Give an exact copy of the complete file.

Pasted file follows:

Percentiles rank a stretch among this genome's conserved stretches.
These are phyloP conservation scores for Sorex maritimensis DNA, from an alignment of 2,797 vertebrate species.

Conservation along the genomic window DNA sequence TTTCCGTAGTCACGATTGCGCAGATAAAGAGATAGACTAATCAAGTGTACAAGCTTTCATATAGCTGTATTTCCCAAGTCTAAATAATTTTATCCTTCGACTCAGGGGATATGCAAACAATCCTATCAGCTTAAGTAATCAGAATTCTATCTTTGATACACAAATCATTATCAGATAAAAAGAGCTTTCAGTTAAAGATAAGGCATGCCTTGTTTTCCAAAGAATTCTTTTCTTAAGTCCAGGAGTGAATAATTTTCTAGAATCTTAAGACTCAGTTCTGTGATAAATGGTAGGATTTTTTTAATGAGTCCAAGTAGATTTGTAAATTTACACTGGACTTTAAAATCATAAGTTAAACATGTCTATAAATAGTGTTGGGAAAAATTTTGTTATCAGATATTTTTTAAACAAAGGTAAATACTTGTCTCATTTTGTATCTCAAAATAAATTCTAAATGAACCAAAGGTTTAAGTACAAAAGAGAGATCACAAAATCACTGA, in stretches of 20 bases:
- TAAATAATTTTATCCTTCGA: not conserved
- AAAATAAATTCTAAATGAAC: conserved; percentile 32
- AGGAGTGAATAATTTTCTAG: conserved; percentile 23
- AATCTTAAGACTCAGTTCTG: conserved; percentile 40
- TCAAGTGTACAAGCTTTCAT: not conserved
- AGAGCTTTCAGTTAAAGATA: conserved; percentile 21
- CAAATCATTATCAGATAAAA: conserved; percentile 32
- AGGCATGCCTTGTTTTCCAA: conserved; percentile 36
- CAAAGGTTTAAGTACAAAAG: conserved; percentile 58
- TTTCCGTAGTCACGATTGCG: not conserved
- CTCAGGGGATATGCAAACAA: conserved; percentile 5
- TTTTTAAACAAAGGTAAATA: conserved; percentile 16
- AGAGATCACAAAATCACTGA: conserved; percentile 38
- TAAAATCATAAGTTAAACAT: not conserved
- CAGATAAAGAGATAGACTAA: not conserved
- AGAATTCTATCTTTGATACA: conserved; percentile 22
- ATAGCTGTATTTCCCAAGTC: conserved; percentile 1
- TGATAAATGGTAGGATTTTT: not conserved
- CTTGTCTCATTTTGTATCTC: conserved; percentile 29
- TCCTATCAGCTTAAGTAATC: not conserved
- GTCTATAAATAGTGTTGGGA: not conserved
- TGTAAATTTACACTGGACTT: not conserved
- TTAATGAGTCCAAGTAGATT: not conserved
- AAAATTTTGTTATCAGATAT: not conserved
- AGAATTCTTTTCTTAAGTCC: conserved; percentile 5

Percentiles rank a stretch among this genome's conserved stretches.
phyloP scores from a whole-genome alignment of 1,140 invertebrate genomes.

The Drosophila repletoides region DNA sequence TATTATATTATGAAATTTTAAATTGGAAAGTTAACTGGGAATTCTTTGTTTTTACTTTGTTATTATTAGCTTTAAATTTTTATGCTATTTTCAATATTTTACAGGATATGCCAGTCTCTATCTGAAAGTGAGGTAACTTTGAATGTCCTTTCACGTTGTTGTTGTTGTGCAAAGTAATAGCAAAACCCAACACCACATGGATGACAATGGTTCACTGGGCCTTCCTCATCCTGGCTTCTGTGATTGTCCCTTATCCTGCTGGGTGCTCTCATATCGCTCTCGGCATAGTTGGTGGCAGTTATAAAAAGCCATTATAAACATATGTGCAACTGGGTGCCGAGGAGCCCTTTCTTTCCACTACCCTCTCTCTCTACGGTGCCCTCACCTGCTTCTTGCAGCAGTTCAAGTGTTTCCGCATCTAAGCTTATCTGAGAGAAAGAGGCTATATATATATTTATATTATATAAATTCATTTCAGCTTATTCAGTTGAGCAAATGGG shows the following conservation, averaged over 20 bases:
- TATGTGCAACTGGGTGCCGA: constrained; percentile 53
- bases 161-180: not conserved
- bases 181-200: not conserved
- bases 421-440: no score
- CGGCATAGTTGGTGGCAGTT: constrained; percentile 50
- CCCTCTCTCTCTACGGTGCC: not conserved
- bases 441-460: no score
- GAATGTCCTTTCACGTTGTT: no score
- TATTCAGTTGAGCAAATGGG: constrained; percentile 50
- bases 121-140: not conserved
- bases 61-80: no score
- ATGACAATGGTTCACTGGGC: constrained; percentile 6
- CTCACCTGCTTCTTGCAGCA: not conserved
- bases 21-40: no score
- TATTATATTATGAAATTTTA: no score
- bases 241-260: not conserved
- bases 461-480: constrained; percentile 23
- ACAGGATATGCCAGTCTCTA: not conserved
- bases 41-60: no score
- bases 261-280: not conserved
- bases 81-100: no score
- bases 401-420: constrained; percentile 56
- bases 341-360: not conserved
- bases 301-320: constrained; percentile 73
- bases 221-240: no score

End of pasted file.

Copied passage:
Percentiles rank a stretch among this genome's conserved stretches.
These are phyloP conservation scores for Sorex maritimensis DNA, from an alignment of 2,797 vertebrate species.

Conservation along the genomic window DNA sequence TTTCCGTAGTCACGATTGCGCAGATAAAGAGATAGACTAATCAAGTGTACAAGCTTTCATATAGCTGTATTTCCCAAGTCTAAATAATTTTATCCTTCGACTCAGGGGATATGCAAACAATCCTATCAGCTTAAGTAATCAGAATTCTATCTTTGATACACAAATCATTATCAGATAAAAAGAGCTTTCAGTTAAAGATAAGGCATGCCTTGTTTTCCAAAGAATTCTTTTCTTAAGTCCAGGAGTGAATAATTTTCTAGAATCTTAAGACTCAGTTCTGTGATAAATGGTAGGATTTTTTTAATGAGTCCAAGTAGATTTGTAAATTTACACTGGACTTTAAAATCATAAGTTAAACATGTCTATAAATAGTGTTGGGAAAAATTTTGTTATCAGATATTTTTTAAACAAAGGTAAATACTTGTCTCATTTTGTATCTCAAAATAAATTCTAAATGAACCAAAGGTTTAAGTACAAAAGAGAGATCACAAAATCACTGA, in stretches of 20 bases:
- TAAATAATTTTATCCTTCGA: not conserved
- AAAATAAATTCTAAATGAAC: conserved; percentile 32
- AGGAGTGAATAATTTTCTAG: conserved; percentile 23
- AATCTTAAGACTCAGTTCTG: conserved; percentile 40
- TCAAGTGTACAAGCTTTCAT: not conserved
- AGAGCTTTCAGTTAAAGATA: conserved; percentile 21
- CAAATCATTATCAGATAAAA: conserved; percentile 32
- AGGCATGCCTTGTTTTCCAA: conserved; percentile 36
- CAAAGGTTTAAGTACAAAAG: conserved; percentile 58
- TTTCCGTAGTCACGATTGCG: not conserved
- CTCAGGGGATATGCAAACAA: conserved; percentile 5
- TTTTTAAACAAAGGTAAATA: conserved; percentile 16
- AGAGATCACAAAATCACTGA: conserved; percentile 38
- TAAAATCATAAGTTAAACAT: not conserved
- CAGATAAAGAGATAGACTAA: not conserved
- AGAATTCTATCTTTGATACA: conserved; percentile 22
- ATAGCTGTATTTCCCAAGTC: conserved; percentile 1
- TGATAAATGGTAGGATTTTT: not conserved
- CTTGTCTCATTTTGTATCTC: conserved; percentile 29
- TCCTATCAGCTTAAGTAATC: not conserved
- GTCTATAAATAGTGTTGGGA: not conserved
- TGTAAATTTACACTGGACTT: not conserved
- TTAATGAGTCCAAGTAGATT: not conserved
- AAAATTTTGTTATCAGATAT: not conserved
- AGAATTCTTTTCTTAAGTCC: conserved; percentile 5

Percentiles rank a stretch among this genome's conserved stretches.
phyloP scores from a whole-genome alignment of 1,140 invertebrate genomes.

The Drosophila repletoides region DNA sequence TATTATATTATGAAATTTTAAATTGGAAAGTTAACTGGGAATTCTTTGTTTTTACTTTGTTATTATTAGCTTTAAATTTTTATGCTATTTTCAATATTTTACAGGATATGCCAGTCTCTATCTGAAAGTGAGGTAACTTTGAATGTCCTTTCACGTTGTTGTTGTTGTGCAAAGTAATAGCAAAACCCAACACCACATGGATGACAATGGTTCACTGGGCCTTCCTCATCCTGGCTTCTGTGATTGTCCCTTATCCTGCTGGGTGCTCTCATATCGCTCTCGGCATAGTTGGTGGCAGTTATAAAAAGCCATTATAAACATATGTGCAACTGGGTGCCGAGGAGCCCTTTCTTTCCACTACCCTCTCTCTCTACGGTGCCCTCACCTGCTTCTTGCAGCAGTTCAAGTGTTTCCGCATCTAAGCTTATCTGAGAGAAAGAGGCTATATATATATTTATATTATATAAATTCATTTCAGCTTATTCAGTTGAGCAAATGGG shows the following conservation, averaged over 20 bases:
- TATGTGCAACTGGGTGCCGA: constrained; percentile 53
- bases 161-180: not conserved
- bases 181-200: not conserved
- bases 421-440: no score
- CGGCATAGTTGGTGGCAGTT: constrained; percentile 50
- CCCTCTCTCTCTACGGTGCC: not conserved
- bases 441-460: no score
- GAATGTCCTTTCACGTTGTT: no score
- TATTCAGTTGAGCAAATGGG: constrained; percentile 50
- bases 121-140: not conserved
- bases 61-80: no score
- ATGACAATGGTTCACTGGGC: constrained; percentile 6
- CTCACCTGCTTCTTGCAGCA: not conserved
- bases 21-40: no score
- TATTATATTATGAAATTTTA: no score
- bases 241-260: not conserved
- bases 461-480: constrained; percentile 23
- ACAGGATATGCCAGTCTCTA: not conserved
- bases 41-60: no score
- bases 261-280: not conserved
- bases 81-100: no score
- bases 401-420: constrained; percentile 56
- bases 341-360: not conserved
- bases 301-320: constrained; percentile 73
- bases 221-240: no score